Difference Between Surface Tension and Surface Energy

Main Difference – Surface Tension vs. Surface Energy

Surface tension and surface energy are measurements of intermolecular forces that make up a material. Due to these intermolecular forces, a liquid surface is always being pulled inward. If one is to stretch the surface, work must be done to overcome the intermolecular forces. The tension on the surface of a liquid and the amount of work needed to stretch that surface can be measured: and these measurements correspond to the surface tension and the surface energy. The main difference between surface tension and surface energy is that surface tension measures the force per unit length of the surface while surface energy measures the amount of work that needs to be done per unit area in order to stretch it.

What is Surface Tension

Consider a sample of liquid in a container. The liquid is held together by the cohesive intermolecular forces between the molecules that make up the liquid. A molecule inside the container is being pulled in all directions by the other molecules that surround it. However, if you consider molecules at the top surface, the molecules below them are still pulling them down but there are no liquid molecules above them to pull them upward. This means that there is a net downwards force on these molecules. As a result, the entire surface of the liquid is being pulled inward. It is this inward force on the surfaces that causes liquids to form roughly spherical droplets when they are free.

Difference Between Surface Tension and Surface Energy - Liquid_surface

Molecules on the surface of a liquid are exposed to cohesive forces from below them. This makes liquid surfaces to be pulled inward.

Difference Between Surface Tension and Surface Energy - Water_on_a_lotus_leaf

Surface tension causes water to form roughly spherical droplets.

The surface of the liquid acts like a membrane under tension. Surface tension \gamma can be quantified as the force F acting per unit length l of the surface:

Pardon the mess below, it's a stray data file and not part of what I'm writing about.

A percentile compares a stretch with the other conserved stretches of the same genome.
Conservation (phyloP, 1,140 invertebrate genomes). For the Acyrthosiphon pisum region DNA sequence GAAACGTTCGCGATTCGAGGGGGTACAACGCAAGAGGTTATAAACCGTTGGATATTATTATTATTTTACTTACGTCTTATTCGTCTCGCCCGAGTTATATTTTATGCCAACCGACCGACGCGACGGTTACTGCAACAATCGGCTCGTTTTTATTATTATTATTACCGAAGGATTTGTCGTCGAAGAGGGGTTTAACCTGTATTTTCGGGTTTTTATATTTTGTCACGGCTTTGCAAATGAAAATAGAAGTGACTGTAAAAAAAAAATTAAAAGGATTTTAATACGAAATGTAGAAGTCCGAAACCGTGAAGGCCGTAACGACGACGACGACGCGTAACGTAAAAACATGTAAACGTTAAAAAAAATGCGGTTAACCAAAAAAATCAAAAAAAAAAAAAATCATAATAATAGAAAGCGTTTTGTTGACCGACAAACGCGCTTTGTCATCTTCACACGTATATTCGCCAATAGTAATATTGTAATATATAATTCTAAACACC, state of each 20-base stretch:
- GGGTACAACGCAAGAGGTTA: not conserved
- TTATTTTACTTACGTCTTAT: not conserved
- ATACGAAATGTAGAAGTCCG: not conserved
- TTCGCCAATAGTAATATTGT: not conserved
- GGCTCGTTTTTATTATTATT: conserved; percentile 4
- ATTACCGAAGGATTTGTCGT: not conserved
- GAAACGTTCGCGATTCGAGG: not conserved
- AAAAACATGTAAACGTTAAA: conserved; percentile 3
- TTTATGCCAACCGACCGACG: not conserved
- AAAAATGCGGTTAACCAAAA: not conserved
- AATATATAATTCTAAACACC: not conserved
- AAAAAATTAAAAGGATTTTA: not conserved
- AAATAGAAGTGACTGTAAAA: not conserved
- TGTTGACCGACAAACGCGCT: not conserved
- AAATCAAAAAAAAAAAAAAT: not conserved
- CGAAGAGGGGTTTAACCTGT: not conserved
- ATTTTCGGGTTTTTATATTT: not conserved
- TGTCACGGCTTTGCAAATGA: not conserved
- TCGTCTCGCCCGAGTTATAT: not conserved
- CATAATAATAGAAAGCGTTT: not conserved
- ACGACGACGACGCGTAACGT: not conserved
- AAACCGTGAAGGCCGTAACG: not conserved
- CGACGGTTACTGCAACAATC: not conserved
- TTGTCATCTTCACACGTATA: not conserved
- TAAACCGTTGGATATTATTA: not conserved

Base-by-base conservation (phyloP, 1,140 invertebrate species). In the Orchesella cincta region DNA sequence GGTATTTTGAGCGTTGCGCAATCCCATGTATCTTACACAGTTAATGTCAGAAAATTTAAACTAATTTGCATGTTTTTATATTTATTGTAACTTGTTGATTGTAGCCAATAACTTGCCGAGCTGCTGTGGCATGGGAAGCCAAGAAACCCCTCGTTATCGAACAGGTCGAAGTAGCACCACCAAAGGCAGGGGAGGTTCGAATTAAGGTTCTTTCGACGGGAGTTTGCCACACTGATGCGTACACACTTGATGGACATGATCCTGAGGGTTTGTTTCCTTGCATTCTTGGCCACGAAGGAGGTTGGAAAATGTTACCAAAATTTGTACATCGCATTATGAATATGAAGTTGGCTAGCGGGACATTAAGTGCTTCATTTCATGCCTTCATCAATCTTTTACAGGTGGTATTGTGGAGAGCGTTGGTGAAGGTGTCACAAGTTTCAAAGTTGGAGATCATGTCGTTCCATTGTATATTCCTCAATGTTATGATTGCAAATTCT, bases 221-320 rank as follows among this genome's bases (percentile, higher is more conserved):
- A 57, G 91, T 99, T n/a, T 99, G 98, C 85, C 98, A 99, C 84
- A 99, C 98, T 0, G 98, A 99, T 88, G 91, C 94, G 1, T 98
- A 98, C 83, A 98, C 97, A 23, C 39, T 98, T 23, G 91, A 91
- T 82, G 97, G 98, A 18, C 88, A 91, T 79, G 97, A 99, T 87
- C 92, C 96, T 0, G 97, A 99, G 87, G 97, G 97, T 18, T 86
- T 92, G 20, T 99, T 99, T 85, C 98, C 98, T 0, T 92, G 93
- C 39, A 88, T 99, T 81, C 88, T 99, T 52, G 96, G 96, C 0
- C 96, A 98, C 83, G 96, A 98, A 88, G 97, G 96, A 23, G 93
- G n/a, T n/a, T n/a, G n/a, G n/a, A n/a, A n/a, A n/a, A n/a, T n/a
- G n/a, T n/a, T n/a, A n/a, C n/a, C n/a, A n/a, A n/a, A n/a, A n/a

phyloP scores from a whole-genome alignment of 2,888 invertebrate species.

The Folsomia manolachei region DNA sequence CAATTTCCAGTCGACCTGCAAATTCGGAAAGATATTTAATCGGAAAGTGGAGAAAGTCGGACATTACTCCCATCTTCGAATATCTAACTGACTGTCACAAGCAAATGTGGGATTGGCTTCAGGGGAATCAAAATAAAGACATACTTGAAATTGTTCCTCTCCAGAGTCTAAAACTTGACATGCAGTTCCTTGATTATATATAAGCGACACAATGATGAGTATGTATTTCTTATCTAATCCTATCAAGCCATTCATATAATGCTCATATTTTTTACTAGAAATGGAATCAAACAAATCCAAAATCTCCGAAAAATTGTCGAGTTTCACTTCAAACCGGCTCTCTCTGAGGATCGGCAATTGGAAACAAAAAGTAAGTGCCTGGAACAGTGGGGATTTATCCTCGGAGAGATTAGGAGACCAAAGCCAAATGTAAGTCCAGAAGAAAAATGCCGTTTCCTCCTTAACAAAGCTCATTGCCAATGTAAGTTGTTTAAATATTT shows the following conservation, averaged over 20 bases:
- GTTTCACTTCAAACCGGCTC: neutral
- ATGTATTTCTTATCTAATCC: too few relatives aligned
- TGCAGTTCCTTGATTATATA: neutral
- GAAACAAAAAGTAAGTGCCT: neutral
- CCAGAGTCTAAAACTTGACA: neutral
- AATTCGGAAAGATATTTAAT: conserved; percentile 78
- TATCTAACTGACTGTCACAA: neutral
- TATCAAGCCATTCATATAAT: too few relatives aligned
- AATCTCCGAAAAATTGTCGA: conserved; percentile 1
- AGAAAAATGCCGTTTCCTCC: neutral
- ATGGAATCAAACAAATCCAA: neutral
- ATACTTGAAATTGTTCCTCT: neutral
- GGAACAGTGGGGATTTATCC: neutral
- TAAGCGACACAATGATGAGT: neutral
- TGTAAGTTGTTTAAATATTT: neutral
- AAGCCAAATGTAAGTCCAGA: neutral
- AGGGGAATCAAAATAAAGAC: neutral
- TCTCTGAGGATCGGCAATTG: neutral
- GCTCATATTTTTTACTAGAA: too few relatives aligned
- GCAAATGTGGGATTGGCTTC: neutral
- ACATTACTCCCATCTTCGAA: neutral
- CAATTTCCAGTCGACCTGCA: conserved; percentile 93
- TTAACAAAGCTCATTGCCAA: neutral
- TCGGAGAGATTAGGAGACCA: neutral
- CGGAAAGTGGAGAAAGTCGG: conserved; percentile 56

\gamma =\frac{F}{l}

Here, the force F acts parallel to the liquid surface and l is the length over which the force acts. For instance, imagine pulling a film of liquid and stretching it. This is shown in the diagram below:

Difference Between Surface Tension and Surface Energy - Surface_tension_liquid_film

Surface tension on a film of liquid

Here, the force F pulls on the membrane shown in dark blue, stretching the liquid film. Since there are two surfaces in the film (top and bottom surfaces), the total length is 2L. This means that for this film,

\gamma =\frac{F}{2L}

What is Surface Energy

Due to the intermolecular forces between molecules, work needs to be done on a surface in order to stretch it. The surface gains an amount of energy equal to the work that was done on the surface. Surface energy refers to the amount of energy required per unit area to stretch it. For the film of liquid above, suppose the membrane is pulled through a distance \Delta x. Then, the work done is F\Delta x. The increase in the surface’s area is given by 2L\Delta x. So, the surface energy E is given by:

E=\frac{F\Delta x}{2L\Delta x}=\frac{F}{2L}=\gamma

Difference Between Surface Tension and Surface Energy

What it Measures

Surface Tension measures the force applied parallel to a surface applied per unit length.

Surface energy measures the energy required per unit area to create a new surface.


Image Courtesy

“Wasser in Tropfen und an der Phasengrenze” by User:Booyabazooka (Own work) [Public Domain], via Wikimedia Commons

“This diagram illustrates the force necessary to increase the surface area…” by Rudolf.hellmuth (Own work) [CC BY-SA 3.0], via Wikimedia Commons (Modified)

“Water droplets on lotus leaf” by aotaro (Own work) [CC BY 2.0], via flickr

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